Before I was born (early 40's), my parents lived on North Henderson Street in Galesburg. My father, Lloyd Hogan, worked for the Lucky Boy Bakery. My parents lived in town, but his heart was at Lake Bracken. He had fallen for a small summer cabin on a point at the west end of the lake. Despite not really being in a financial situation to afford a "summer place", he repeatedly tried to buy the little place. It was small, surrounded by large oaks, and had a nice view of the lake. Finally, he prevailed, and the little summer place became theirs.

However, as life tends to do, bad luck follows good, and the little place caught fire and burned down. The mighty oaks that dropped acorns on the tin roof also died in the flames. They rebuilt what was to be a new summer place on the same lot. By now, WWII was underway so everything was in short supply. Some of the structural components of the new place were old oak lumber from the defunct Heddening College in Abingdon. The interior of the house has walls made from cypress. It apparently wasn't critical to the war effort.

My father built most of the house, with help from whomever was willing to offer a hand. My maternal grandfather often helped. Work was slow as there was a six day work week, so work was largely left to Sundays. Dad did most the work except for the electrical, plumbing and the heating system, including the fireplace that sits in the living room.

Once completed, my parents lived the life of gypsies. They lived on North Henderson by week and Lake Bracken by weekend. In time, the decision was made and the little summer place was declared to be home. Some interior modifications were made and city life was left behind. With time, it became a snug home, with three sons. But it was home.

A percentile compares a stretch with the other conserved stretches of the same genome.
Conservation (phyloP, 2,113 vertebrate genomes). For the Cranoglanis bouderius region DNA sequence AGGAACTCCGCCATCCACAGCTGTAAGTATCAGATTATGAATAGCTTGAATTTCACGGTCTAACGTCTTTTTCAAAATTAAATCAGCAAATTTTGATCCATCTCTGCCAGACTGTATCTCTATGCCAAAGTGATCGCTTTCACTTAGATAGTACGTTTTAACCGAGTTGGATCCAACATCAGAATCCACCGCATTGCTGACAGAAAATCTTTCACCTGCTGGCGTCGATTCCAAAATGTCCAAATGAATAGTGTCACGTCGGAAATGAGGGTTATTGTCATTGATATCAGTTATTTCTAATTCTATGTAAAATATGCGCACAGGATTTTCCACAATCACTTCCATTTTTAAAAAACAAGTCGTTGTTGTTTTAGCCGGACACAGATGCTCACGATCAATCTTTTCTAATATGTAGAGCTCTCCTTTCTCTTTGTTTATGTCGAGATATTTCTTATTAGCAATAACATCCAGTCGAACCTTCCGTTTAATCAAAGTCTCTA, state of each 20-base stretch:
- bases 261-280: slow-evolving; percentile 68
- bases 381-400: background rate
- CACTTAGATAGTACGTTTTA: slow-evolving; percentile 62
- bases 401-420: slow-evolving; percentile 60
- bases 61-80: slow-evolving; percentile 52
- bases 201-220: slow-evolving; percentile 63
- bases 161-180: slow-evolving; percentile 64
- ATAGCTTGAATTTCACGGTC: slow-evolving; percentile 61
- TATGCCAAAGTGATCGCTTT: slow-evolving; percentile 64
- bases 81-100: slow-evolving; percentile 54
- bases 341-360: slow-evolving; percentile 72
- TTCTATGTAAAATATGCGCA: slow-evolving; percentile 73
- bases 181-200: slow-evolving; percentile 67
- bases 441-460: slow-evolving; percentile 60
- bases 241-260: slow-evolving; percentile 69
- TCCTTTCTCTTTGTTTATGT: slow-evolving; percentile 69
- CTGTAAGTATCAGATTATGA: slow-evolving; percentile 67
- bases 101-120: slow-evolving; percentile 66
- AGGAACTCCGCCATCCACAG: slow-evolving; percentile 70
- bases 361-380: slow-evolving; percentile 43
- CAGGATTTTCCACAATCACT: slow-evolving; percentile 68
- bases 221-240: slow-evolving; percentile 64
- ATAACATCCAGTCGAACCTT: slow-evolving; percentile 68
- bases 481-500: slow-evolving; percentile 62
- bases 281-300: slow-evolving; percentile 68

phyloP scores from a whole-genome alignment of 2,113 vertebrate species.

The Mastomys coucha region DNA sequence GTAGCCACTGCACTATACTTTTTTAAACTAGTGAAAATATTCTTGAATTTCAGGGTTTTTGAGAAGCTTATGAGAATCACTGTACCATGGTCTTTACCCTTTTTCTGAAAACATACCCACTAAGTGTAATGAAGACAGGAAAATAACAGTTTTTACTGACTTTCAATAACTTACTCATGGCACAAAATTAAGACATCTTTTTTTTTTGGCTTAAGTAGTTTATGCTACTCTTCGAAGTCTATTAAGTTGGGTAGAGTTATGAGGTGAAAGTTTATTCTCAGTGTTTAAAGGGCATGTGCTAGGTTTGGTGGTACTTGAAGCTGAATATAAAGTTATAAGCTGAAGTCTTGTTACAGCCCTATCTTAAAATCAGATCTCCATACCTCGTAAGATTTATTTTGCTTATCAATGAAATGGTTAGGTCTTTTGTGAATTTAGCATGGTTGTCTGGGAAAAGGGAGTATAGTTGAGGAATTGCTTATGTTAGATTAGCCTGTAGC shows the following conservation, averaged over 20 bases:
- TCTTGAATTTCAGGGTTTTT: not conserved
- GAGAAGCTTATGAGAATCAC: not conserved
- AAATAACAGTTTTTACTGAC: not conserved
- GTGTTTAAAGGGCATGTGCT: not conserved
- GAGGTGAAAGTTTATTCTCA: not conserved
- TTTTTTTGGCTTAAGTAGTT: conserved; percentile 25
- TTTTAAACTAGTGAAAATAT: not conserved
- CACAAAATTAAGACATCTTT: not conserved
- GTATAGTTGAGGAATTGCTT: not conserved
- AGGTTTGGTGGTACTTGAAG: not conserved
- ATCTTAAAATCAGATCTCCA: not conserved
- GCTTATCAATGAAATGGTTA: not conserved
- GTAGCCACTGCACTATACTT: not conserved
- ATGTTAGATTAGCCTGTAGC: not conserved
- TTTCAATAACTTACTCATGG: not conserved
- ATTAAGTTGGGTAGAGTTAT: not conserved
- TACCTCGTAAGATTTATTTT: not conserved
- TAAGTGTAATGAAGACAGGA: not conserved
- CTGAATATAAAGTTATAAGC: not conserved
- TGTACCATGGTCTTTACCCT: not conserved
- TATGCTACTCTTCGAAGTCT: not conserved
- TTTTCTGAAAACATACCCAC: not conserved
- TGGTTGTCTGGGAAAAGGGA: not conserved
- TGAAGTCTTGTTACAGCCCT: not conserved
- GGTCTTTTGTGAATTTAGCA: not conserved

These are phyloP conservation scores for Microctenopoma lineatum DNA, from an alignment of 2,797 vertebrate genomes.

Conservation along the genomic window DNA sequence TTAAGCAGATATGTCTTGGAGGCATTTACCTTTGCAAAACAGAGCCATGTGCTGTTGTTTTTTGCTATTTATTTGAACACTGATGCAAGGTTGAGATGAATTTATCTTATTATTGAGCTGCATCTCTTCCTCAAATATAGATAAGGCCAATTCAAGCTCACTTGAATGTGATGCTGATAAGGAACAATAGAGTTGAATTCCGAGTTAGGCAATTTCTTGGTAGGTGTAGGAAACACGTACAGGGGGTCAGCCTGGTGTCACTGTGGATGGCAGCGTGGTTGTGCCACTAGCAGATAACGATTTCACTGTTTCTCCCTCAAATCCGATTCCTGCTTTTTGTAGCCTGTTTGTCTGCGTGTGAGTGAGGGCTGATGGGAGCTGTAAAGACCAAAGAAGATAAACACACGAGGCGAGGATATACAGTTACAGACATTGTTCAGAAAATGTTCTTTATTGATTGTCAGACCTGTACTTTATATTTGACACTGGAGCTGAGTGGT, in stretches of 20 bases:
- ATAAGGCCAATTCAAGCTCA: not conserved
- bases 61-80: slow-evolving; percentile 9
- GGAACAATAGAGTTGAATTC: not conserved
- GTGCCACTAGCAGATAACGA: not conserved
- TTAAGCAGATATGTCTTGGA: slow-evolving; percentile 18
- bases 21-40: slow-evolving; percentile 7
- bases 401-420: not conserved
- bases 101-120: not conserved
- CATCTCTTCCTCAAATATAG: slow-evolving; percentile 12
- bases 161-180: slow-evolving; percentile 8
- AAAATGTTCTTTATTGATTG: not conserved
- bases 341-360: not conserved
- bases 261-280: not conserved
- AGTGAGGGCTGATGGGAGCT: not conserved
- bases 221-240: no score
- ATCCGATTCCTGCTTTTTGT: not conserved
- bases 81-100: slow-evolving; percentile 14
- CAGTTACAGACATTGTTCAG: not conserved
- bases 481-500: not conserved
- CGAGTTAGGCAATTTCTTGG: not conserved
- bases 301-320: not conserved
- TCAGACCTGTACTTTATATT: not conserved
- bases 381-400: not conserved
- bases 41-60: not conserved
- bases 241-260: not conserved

I grew up with swimming at my door steps. I grew up with free roaming white ducks as pets that had free run of the Lake. I grew up with owning my first boat at age 13 - made by cutting down an old wooden boat from 14 feet in length to 8 feet in length and adding a new transome (I was the brains of the idea, my Dad provided the wood working expertise). My life savings went into a 5 horsepower blue and gray "Hiawatha" outboard motor that had neutral and forward, but no reverse. But most wonderful of all, I grew up with the Club House on the Lake.

I don't know when the Club House was built. It is mentioned and photos of it are in a 1937 pamphlet on Lake Bracken, but it does not say when it was built. Although statistics provide little to the importance of the old Club House, it is recorded that "the clubhouse proper" was 72 feet long by 48 feet wide. It had wings on either end that were 49 feet long and 19.5 feet wide. Before air conditioning, the Club House was "fully screened" and was "free from bugs and other flying insects."*

In 1937, the Club House was the site of weekly "card parties, stags, entertainment, etc." The 1937 history also records that the club was beginning a new summertime feature - "moving and talking pictures, during one evening of each week, running from about Decoration Day until along in September."* During inclement weather, there were plans to show the moving and talking pictures inside the Club House.